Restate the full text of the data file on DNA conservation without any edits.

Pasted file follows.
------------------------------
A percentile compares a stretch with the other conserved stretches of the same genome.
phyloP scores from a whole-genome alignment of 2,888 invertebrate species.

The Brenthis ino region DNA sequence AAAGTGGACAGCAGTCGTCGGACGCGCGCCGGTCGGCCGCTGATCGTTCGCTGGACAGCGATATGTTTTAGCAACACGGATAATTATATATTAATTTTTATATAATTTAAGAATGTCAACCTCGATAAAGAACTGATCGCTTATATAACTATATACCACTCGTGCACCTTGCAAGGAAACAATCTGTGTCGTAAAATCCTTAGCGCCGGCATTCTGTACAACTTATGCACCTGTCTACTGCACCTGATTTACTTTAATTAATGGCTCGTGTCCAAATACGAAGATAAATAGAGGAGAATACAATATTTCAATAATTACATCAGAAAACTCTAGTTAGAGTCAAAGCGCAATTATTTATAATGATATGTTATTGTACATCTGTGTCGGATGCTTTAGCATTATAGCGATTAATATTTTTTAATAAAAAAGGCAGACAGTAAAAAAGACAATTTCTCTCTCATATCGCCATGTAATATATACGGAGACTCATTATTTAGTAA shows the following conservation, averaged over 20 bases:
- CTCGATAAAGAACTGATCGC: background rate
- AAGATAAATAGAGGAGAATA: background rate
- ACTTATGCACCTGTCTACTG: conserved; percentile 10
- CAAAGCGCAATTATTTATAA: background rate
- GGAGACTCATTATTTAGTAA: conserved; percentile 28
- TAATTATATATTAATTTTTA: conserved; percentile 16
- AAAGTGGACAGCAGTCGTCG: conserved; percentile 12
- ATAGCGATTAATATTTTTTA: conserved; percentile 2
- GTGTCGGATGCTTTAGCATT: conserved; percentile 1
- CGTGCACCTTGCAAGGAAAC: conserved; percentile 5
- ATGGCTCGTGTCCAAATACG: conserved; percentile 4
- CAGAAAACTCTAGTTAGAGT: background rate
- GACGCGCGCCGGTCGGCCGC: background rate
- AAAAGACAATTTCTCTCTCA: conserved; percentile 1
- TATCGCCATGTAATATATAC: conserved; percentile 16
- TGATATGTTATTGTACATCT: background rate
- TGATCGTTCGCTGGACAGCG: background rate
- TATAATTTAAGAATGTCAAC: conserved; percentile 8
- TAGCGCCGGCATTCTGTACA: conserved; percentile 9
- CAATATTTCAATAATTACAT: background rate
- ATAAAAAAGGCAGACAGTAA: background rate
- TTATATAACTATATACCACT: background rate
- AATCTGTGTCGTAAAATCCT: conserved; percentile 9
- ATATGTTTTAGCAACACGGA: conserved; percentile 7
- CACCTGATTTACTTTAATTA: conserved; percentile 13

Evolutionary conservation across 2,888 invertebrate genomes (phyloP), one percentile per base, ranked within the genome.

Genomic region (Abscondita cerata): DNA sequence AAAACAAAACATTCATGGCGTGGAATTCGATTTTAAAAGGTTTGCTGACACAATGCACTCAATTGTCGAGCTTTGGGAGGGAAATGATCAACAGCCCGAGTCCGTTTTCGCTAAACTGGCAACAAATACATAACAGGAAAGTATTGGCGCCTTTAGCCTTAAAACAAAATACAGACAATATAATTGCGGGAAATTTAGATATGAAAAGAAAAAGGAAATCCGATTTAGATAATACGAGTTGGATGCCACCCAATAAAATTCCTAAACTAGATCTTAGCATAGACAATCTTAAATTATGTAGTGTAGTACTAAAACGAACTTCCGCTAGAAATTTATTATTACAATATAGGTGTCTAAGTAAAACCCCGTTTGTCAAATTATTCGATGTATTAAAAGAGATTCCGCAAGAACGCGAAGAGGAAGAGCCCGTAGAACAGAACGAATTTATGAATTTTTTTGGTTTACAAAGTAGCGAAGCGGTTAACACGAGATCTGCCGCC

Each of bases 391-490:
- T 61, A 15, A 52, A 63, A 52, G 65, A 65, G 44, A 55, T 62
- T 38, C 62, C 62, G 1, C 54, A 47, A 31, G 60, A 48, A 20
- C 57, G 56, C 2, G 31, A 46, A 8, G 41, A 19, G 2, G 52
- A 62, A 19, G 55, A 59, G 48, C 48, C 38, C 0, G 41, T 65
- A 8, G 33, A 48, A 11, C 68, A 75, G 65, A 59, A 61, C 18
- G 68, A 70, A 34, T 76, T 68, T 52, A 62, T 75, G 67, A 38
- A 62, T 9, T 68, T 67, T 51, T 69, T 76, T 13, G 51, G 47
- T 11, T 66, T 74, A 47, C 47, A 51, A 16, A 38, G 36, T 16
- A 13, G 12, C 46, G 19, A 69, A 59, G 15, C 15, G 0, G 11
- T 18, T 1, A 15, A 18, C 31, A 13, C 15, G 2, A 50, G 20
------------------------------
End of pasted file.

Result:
A percentile compares a stretch with the other conserved stretches of the same genome.
phyloP scores from a whole-genome alignment of 2,888 invertebrate species.

The Brenthis ino region DNA sequence AAAGTGGACAGCAGTCGTCGGACGCGCGCCGGTCGGCCGCTGATCGTTCGCTGGACAGCGATATGTTTTAGCAACACGGATAATTATATATTAATTTTTATATAATTTAAGAATGTCAACCTCGATAAAGAACTGATCGCTTATATAACTATATACCACTCGTGCACCTTGCAAGGAAACAATCTGTGTCGTAAAATCCTTAGCGCCGGCATTCTGTACAACTTATGCACCTGTCTACTGCACCTGATTTACTTTAATTAATGGCTCGTGTCCAAATACGAAGATAAATAGAGGAGAATACAATATTTCAATAATTACATCAGAAAACTCTAGTTAGAGTCAAAGCGCAATTATTTATAATGATATGTTATTGTACATCTGTGTCGGATGCTTTAGCATTATAGCGATTAATATTTTTTAATAAAAAAGGCAGACAGTAAAAAAGACAATTTCTCTCTCATATCGCCATGTAATATATACGGAGACTCATTATTTAGTAA shows the following conservation, averaged over 20 bases:
- CTCGATAAAGAACTGATCGC: background rate
- AAGATAAATAGAGGAGAATA: background rate
- ACTTATGCACCTGTCTACTG: conserved; percentile 10
- CAAAGCGCAATTATTTATAA: background rate
- GGAGACTCATTATTTAGTAA: conserved; percentile 28
- TAATTATATATTAATTTTTA: conserved; percentile 16
- AAAGTGGACAGCAGTCGTCG: conserved; percentile 12
- ATAGCGATTAATATTTTTTA: conserved; percentile 2
- GTGTCGGATGCTTTAGCATT: conserved; percentile 1
- CGTGCACCTTGCAAGGAAAC: conserved; percentile 5
- ATGGCTCGTGTCCAAATACG: conserved; percentile 4
- CAGAAAACTCTAGTTAGAGT: background rate
- GACGCGCGCCGGTCGGCCGC: background rate
- AAAAGACAATTTCTCTCTCA: conserved; percentile 1
- TATCGCCATGTAATATATAC: conserved; percentile 16
- TGATATGTTATTGTACATCT: background rate
- TGATCGTTCGCTGGACAGCG: background rate
- TATAATTTAAGAATGTCAAC: conserved; percentile 8
- TAGCGCCGGCATTCTGTACA: conserved; percentile 9
- CAATATTTCAATAATTACAT: background rate
- ATAAAAAAGGCAGACAGTAA: background rate
- TTATATAACTATATACCACT: background rate
- AATCTGTGTCGTAAAATCCT: conserved; percentile 9
- ATATGTTTTAGCAACACGGA: conserved; percentile 7
- CACCTGATTTACTTTAATTA: conserved; percentile 13

Evolutionary conservation across 2,888 invertebrate genomes (phyloP), one percentile per base, ranked within the genome.

Genomic region (Abscondita cerata): DNA sequence AAAACAAAACATTCATGGCGTGGAATTCGATTTTAAAAGGTTTGCTGACACAATGCACTCAATTGTCGAGCTTTGGGAGGGAAATGATCAACAGCCCGAGTCCGTTTTCGCTAAACTGGCAACAAATACATAACAGGAAAGTATTGGCGCCTTTAGCCTTAAAACAAAATACAGACAATATAATTGCGGGAAATTTAGATATGAAAAGAAAAAGGAAATCCGATTTAGATAATACGAGTTGGATGCCACCCAATAAAATTCCTAAACTAGATCTTAGCATAGACAATCTTAAATTATGTAGTGTAGTACTAAAACGAACTTCCGCTAGAAATTTATTATTACAATATAGGTGTCTAAGTAAAACCCCGTTTGTCAAATTATTCGATGTATTAAAAGAGATTCCGCAAGAACGCGAAGAGGAAGAGCCCGTAGAACAGAACGAATTTATGAATTTTTTTGGTTTACAAAGTAGCGAAGCGGTTAACACGAGATCTGCCGCC

Each of bases 391-490:
- T 61, A 15, A 52, A 63, A 52, G 65, A 65, G 44, A 55, T 62
- T 38, C 62, C 62, G 1, C 54, A 47, A 31, G 60, A 48, A 20
- C 57, G 56, C 2, G 31, A 46, A 8, G 41, A 19, G 2, G 52
- A 62, A 19, G 55, A 59, G 48, C 48, C 38, C 0, G 41, T 65
- A 8, G 33, A 48, A 11, C 68, A 75, G 65, A 59, A 61, C 18
- G 68, A 70, A 34, T 76, T 68, T 52, A 62, T 75, G 67, A 38
- A 62, T 9, T 68, T 67, T 51, T 69, T 76, T 13, G 51, G 47
- T 11, T 66, T 74, A 47, C 47, A 51, A 16, A 38, G 36, T 16
- A 13, G 12, C 46, G 19, A 69, A 59, G 15, C 15, G 0, G 11
- T 18, T 1, A 15, A 18, C 31, A 13, C 15, G 2, A 50, G 20